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    With his singular and unwavering style, Japanese director Yasujiro Ozu disregarded the established rules of cinema and created a visual language all his own. Precise compositions, contemplative pacing, low camera angles, and elliptical . . . Read more »

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    It's been a great seventieth-birthday year for Wim Wenders. After earning an Academy Award nomination for his 2014 documentary The Salt of the Earth, Wenders received an honorary Golden Bear at the Berlin International Film Festival in . . . Read more »

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    The eternal Beatle and mischievous star of A Hard Day’s Night (1964) would have turned seventy-five today. Read more »

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    Agnès Varda keeps popping up in the most unexpected places. Read more »

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    To celebrate the French New Wave’s eternal muse Anna Karina on her seventy-fifth birthday, here’s a behind-the-scenes image from her former husband Jean-Luc Godard’s Vivre sa vie, which gave her one of her greatest roles. Read more »

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    The cuddliest of the New American Cinema auteurs of the seventies was born on this day in 1929. Hal Ashby’s output from that decade never loses its ability to astonish; bookended by two of the era’s great social-minded comedies, The Landlord . . . Read more »

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    Wim Wenders’s movie career has been a heck of a journey. The director, who turned seventy this month, was one of the prime movers behind New German Cinema in the seventies and, in the decades since, has gone on to make films all over the world, . . . Read more »

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    You may recognize Jason Polan’s often wacky, always charming drawings from our newsletter emails. But the artist, whose illustrations have also been published in the New Yorker, Metropolis, and the New York Times, has his sights set on more . . . Read more »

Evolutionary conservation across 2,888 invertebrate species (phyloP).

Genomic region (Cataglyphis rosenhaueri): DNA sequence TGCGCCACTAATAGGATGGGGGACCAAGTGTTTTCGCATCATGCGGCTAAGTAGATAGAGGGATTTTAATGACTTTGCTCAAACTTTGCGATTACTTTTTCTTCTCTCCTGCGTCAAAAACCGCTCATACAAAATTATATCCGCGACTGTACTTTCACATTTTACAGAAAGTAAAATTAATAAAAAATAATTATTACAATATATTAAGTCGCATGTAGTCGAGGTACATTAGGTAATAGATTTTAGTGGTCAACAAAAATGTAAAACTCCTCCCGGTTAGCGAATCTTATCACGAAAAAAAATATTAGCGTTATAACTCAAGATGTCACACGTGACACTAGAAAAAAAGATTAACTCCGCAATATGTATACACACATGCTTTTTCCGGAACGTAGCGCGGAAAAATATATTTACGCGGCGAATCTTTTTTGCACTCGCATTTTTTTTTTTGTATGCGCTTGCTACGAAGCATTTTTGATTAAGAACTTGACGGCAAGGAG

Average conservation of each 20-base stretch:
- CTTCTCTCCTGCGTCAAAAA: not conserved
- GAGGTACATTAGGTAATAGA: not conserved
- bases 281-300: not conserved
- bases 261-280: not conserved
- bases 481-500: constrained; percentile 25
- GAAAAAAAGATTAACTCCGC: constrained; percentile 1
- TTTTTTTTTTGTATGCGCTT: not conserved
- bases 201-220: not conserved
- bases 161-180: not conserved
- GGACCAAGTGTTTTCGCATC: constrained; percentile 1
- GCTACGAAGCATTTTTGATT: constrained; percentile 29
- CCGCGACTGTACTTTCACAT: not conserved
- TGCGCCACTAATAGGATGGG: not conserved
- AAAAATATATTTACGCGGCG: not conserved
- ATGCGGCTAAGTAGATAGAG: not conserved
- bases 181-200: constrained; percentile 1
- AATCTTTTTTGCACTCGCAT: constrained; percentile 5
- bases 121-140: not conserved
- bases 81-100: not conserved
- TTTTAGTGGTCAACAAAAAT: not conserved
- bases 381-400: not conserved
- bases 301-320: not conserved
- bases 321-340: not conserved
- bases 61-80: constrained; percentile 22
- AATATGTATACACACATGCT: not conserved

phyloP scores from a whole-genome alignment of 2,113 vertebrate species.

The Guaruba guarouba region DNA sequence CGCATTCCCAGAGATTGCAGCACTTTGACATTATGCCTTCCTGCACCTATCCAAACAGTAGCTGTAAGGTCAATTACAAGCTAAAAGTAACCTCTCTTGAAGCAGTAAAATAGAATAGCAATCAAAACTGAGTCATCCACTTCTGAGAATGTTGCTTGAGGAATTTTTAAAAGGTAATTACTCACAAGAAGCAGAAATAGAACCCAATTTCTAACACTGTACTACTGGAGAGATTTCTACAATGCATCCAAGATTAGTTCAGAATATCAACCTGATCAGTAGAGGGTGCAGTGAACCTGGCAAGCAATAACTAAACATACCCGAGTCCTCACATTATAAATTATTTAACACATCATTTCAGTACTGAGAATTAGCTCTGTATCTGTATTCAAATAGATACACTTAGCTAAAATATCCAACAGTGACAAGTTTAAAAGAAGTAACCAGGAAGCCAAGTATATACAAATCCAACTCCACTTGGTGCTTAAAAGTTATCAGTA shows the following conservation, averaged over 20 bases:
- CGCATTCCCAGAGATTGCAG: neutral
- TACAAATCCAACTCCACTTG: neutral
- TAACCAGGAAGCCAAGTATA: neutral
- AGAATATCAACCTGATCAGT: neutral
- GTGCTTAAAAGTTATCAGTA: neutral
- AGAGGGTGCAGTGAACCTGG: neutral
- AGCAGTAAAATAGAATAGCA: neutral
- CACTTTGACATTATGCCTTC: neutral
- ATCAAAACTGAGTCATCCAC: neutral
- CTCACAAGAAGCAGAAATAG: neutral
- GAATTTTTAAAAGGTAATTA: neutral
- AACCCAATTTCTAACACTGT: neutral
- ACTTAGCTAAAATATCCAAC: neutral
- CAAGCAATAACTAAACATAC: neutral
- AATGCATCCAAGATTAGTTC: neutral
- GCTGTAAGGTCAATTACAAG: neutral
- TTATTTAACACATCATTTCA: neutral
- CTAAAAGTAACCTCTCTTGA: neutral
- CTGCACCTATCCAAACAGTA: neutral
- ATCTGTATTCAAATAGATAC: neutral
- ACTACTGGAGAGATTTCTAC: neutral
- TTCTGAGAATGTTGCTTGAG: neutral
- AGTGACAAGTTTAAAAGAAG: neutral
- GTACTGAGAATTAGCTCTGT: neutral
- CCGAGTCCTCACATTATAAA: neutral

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    A celebration of one of the great cosmopolites of the twentieth century, in one of the cosmopolises he adored. Read more »

  • This season, give the gift of Criterion. From Hollywood classics to ghost stories, from Three Colors to 12 Angry Men, we have something for every movie lover in your life. Enter the promotion code GIFT11 on your shopping cart to take 35% off . . . Read more »

  • John Cassavetes’ almost unbearably intimate Faces is getting even more close-up and personal: experimental filmmaker James Benning has constructed a “remake” of the film, set to premiere at the Austrian Film Museum in Vienna on November 19 as . . . Read more »

  • Piercing chamber drama though it may be, Ingmar Bergman’s Cries and Whispers would seem an unlikely candidate for the theater, so quiet, vivid, and intimate is its story of a dying woman and the sisters who fail to offer her comfort. But the . . . Read more »

  • Our own Kim Hendrickson and Susan Arosteguy will be in Columbus, Ohio, tonight to discuss movies—and monsters—at the Wexner Center for the Arts. At 7 p.m., in an event the Wexner’s website promises will be a “behind-the-scenes look at Criterion . . . Read more »